• In addition to its advances in sound, “Lonesome” experiments with color. In addition to a few tinted shots, several of the Coney Island shots use a process called “stencil coloring”, in which individual elements of each frame are removed, tinted a specific color, and rejoined to the frame. The results are just gorgeous (and amazing considering how many individual lights are colored in these shots). Side note: The NFR write-up says the film uses two-strip Technicolor, but I could not find any evidence to support this claim.
  • Again, I know I’m reading too much into this movie, but do Jim and Mary have anything in common? Besides being lonely? At least Marty and his date spent most of the night talking and not riding on roller coasters.
  • The third dialogue scene involves Jim being arrested by the police, and immediately being let go with no repercussions whatsoever. What is the point of anything in this movie?
  • [Spoilers] In the film’s tradition of not maintaining any long-lasting drama, it turns out Jim and Mary were neighbors the whole time. This movie is so close to being “Ring Them Bells“.

Legacy 

  • “Lonesome” was released in June 1928 as a silent film with a synchronized soundtrack. Three months later, the film was re-released with three new sound scenes, and promoted as Universal’s first feature-length talkie. Although critics and audiences were indifferent to these changes, “Lonesome” was a small hit at the box office.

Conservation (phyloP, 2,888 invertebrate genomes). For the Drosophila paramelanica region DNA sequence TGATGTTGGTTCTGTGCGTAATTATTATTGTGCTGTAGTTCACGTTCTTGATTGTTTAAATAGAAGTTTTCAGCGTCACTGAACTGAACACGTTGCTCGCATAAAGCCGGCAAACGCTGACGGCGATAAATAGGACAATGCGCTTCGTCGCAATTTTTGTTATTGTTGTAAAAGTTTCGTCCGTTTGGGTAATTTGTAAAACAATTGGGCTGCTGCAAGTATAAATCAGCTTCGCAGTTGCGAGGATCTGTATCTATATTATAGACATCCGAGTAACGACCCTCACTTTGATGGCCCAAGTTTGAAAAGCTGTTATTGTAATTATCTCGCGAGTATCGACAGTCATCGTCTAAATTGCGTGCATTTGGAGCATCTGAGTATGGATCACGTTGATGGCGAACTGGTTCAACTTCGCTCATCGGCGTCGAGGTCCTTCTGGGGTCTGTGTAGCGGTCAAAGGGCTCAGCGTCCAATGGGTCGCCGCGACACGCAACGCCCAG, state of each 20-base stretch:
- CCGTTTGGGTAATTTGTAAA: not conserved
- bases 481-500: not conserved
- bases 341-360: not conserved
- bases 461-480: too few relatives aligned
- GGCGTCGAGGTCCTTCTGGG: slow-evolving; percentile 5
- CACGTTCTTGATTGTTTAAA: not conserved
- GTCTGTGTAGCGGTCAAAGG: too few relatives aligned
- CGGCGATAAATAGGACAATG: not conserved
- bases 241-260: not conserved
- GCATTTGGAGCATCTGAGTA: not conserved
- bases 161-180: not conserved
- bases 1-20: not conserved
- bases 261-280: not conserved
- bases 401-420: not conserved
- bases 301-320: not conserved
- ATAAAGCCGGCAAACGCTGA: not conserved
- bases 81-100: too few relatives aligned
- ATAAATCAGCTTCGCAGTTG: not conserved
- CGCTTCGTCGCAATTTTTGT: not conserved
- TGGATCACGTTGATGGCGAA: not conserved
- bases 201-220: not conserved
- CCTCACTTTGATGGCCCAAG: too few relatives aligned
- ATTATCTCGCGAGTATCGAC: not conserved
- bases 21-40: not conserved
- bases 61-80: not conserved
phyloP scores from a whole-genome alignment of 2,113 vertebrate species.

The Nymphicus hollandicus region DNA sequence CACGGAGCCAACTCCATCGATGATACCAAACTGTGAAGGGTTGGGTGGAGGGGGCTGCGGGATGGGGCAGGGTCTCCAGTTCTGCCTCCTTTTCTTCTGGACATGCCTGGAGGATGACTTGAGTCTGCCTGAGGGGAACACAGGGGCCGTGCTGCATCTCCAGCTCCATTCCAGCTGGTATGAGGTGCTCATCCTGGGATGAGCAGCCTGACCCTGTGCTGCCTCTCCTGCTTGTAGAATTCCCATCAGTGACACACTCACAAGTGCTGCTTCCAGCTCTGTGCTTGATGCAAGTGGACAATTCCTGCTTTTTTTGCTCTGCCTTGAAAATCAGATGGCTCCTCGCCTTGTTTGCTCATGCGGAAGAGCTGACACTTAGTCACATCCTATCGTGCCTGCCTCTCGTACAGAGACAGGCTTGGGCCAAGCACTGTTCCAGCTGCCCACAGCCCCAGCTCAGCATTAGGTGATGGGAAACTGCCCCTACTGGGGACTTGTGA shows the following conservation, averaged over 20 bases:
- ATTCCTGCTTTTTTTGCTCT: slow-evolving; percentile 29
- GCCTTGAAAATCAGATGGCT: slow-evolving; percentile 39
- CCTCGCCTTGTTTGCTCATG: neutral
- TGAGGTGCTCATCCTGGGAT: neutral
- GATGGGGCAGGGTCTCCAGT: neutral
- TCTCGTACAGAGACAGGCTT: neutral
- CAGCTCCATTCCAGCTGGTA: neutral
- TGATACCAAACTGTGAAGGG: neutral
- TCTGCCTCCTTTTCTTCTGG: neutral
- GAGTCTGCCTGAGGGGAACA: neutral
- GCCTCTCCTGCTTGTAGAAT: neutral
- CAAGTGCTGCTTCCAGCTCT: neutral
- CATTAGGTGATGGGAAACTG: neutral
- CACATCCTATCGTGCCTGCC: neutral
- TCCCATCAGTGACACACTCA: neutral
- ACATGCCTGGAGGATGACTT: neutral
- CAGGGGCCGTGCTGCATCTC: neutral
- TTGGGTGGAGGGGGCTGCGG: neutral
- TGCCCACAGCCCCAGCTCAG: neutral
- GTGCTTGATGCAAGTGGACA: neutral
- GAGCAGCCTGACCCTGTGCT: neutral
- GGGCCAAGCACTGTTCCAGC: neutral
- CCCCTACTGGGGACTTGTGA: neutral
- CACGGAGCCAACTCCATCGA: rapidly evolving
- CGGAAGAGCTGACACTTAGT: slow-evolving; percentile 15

• Pál Fejös’ Hollywood career didn’t last too much longer after “Lonesome”, and he quit Universal when he was passed over to direct “All Quiet on the Western Front“. Fejös returned to Europe and became known for making ethnographic films before leaving film entirely and becoming a respected anthropologist.
  • After Fejös’ exit from Hollywood, his films were forgotten and considered lost. An original print of “Lonesome” resurfaced in France in the 1950s, and since the screenplay was missing, the French intertitles had to be translated back into English. After being added to the NFR in 2010, “Lonesome” received a full restoration (including the color sequences) and was released on Blu-Ray in 2012.
  • “Lonesome” is one of many classic films whose events all take place over one 24-hour period. Among those that owe the largest debts of gratitude towards “Lonesome” are fellow romance movies “Before Sunset” and “One Fine Day”.